The next theme by Barcellini, Le Vieux Quartier, puts an even greater focus on the dim-witted bon vivant. It is played when the viewer encounters a first glimpse on the house of Hulot – a strong countervailing scenario to the futuristic-materialistic palace of his relatives. This theme is particularly romantic and warm-hearted thanks to its festive accordion chords, gourd-like pizzicato performance on the banjo and rosé-esque piano notes. A short part of a streamlined clarinet is interwoven and rounded off with a barely noticeable scent of vibraphone droplets. Everything reminds of the kitschy countryside and a good humble life that can be lived in a satisfying way even without any technical gadgetry. The final unique composition was written by Alain Romans.


Adieu Mario is a jaunty eight-note theme on both the flute and the banjo, sharing the instrument-related setup with Barcellini's arrangements. Smooth double bass backings with traversing piano whirls, accordion notes and the almost unsuspected addition of vestigial trumpet curlicues meet in another jaunty song. However, the trumpet isn't used to emphasize the lovable stupidity of Hulot as one might expect, but is simply used for reasons of variety. The final Arrangement Sur Les 3 Thèmes Du Film is not much more but a presentation of all three themes grouped together in one track. 

A big shout-out to my friend Amy Thyr aka Eme Tiki, designer and tikiphile, who introduced me to this great movie, and I've only got a chance to watch it very recently in French with French subtitles. I can say for sure that I was blown away by the beautiful colors, the camera angles, weird personae … and the soundtrack. While there are several other compositions scattered throughout the film and on various LP's, the above themes are the most well-known which are incidentally featured many times in several scenes. As I've stated before, the music of Mon Oncle doesn't mesh with the usual prospects one has about the genre.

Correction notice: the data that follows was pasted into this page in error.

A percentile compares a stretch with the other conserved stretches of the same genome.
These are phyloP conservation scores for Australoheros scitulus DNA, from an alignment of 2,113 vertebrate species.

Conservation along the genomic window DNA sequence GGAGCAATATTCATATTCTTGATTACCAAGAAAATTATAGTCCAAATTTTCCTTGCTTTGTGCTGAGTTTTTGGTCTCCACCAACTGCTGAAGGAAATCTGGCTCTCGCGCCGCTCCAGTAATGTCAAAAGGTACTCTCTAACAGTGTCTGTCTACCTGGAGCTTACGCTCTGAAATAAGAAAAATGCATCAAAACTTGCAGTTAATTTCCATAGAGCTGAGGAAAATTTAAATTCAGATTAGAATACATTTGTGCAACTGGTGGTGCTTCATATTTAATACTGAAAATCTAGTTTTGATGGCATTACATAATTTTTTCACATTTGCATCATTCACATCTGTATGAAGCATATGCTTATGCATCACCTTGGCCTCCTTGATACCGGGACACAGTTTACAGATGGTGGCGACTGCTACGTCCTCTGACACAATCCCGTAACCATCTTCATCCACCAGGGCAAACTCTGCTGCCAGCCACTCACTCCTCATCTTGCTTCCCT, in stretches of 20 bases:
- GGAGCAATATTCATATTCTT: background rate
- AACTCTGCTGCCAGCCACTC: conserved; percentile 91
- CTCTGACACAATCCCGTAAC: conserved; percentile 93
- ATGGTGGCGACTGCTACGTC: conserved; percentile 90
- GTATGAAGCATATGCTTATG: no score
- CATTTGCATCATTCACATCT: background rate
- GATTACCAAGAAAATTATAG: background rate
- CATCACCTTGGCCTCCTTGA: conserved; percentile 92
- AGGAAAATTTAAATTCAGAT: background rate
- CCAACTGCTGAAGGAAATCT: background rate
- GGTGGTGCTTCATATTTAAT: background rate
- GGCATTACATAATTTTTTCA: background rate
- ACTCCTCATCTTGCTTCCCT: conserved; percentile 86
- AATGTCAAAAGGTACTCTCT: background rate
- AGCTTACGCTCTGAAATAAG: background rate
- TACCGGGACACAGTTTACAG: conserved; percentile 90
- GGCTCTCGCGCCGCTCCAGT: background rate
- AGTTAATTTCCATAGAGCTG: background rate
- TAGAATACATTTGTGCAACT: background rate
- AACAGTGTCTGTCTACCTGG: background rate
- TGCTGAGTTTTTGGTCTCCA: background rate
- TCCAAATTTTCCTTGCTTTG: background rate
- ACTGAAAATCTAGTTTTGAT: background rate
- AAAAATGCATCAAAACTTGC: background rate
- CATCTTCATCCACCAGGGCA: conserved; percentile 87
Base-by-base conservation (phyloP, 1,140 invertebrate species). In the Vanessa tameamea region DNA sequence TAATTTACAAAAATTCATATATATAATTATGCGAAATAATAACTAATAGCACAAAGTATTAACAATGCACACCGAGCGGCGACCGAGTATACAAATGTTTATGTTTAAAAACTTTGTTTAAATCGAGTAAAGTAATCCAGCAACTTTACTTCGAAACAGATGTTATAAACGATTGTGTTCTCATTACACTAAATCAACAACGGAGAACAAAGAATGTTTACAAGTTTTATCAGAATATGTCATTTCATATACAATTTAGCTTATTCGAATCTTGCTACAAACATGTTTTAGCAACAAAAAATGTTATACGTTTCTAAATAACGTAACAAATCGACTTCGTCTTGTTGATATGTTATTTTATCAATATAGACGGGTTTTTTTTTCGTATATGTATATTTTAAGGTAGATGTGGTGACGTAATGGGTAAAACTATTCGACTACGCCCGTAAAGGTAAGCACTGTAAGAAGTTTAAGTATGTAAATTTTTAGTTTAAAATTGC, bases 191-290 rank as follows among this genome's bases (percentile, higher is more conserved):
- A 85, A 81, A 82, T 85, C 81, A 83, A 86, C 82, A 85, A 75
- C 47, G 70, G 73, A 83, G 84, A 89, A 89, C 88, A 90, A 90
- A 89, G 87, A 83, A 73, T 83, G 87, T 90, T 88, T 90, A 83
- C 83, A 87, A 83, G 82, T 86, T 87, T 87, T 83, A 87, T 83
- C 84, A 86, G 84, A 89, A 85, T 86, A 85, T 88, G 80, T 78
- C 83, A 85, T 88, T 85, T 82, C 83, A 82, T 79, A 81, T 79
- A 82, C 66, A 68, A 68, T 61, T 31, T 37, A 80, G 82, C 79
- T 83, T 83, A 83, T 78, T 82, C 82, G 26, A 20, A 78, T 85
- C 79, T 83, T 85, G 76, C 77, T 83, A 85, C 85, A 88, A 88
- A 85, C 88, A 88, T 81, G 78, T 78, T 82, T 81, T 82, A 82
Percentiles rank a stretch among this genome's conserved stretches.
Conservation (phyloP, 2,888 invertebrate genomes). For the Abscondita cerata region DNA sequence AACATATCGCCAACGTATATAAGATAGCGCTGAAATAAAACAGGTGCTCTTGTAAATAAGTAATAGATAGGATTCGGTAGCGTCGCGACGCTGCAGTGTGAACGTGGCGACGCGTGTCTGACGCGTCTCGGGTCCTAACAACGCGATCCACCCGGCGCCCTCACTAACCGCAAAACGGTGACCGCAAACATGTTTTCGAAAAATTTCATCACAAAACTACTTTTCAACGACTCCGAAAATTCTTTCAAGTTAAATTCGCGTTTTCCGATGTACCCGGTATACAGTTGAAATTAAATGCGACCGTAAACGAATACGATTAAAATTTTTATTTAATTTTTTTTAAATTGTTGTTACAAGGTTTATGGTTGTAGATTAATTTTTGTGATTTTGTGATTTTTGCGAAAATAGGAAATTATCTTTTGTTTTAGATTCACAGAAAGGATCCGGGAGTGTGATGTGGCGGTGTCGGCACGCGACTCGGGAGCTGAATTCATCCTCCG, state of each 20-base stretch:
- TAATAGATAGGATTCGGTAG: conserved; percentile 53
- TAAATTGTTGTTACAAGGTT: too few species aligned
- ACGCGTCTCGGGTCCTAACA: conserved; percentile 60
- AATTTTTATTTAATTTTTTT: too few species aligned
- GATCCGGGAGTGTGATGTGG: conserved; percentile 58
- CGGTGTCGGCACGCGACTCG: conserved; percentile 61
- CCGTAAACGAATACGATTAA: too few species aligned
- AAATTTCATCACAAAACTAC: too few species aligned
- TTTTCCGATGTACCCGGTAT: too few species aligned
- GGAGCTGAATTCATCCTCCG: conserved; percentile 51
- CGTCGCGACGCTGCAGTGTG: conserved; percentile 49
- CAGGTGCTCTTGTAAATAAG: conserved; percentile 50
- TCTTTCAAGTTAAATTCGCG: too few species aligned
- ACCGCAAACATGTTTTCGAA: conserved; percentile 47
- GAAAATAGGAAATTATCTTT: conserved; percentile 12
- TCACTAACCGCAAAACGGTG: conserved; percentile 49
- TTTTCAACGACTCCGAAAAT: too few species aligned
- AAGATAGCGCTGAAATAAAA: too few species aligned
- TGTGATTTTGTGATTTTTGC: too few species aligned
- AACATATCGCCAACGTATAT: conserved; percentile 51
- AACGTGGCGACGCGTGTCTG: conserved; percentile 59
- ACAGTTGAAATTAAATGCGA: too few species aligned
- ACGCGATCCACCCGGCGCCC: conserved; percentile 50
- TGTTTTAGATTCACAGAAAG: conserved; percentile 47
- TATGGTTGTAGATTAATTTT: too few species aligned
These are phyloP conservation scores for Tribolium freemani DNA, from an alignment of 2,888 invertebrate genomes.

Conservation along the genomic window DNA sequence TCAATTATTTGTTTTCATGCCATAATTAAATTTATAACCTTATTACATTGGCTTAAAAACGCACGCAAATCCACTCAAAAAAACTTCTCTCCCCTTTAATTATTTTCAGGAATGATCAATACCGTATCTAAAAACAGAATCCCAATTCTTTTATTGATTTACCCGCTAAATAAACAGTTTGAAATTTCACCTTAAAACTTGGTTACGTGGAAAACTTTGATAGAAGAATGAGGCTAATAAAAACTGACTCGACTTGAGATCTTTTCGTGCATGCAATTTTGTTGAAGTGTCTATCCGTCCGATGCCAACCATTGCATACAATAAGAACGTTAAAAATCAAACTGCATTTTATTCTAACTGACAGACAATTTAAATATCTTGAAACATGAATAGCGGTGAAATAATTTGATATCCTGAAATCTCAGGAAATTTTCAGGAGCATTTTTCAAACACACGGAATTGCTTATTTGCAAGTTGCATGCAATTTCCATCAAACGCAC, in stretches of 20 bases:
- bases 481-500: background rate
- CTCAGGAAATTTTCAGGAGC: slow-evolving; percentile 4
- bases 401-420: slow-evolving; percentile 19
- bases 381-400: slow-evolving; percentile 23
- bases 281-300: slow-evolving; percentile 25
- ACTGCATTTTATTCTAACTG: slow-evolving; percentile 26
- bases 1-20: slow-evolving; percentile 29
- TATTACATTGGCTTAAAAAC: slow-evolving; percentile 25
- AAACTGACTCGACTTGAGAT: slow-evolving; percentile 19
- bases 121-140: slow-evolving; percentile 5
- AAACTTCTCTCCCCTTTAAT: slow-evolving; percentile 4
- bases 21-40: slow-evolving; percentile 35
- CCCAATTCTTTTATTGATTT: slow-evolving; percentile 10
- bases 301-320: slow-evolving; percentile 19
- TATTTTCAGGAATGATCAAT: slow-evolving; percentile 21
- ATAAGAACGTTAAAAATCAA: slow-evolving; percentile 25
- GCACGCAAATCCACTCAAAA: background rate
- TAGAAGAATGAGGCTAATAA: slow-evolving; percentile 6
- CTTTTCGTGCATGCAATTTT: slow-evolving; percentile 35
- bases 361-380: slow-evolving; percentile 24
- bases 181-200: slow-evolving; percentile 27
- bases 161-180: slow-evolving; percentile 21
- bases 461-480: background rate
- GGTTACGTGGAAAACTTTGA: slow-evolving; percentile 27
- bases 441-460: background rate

There are no faux-Polynesian jungle drums, no ukuleles or exotic percussion. However, there's plenty of picturesque kitsch to be found in-between each theme, and I have to stress once more that the presumed European lifestyle itself has been considered exotic at times, as have the various romantic locations and rural landscapes of France. String-focused conductor Andre Kostelanetz, better known by Exotica fans for his albums Lure Of The Tropics (1954) and Lure Of Paradise (1959), has coined this yearning for Old Europe in another Lure album called Lure Of France (1957) which was maybe, probably, possibly a reaction to the rise of the French movie in the United States and all around the world. And so it happens to my mind and big heart that the soundtrack of Mon Oncle is closely tied to the Exotica genre. It's mid-century modern music, but since this perception is again closely affiliated with Exotica, I'll let it slip. If you feel the same way, you'll surely like the jocular mood of the three themes and their French flavor. You can also find these themes on various compilations of Jacques Tati's soundtracks, just search for them at your favorite digital music store.


Exotica Review 098: Various Artists – Mon Oncle (1958). Originally published on Jul. 28, 2012 at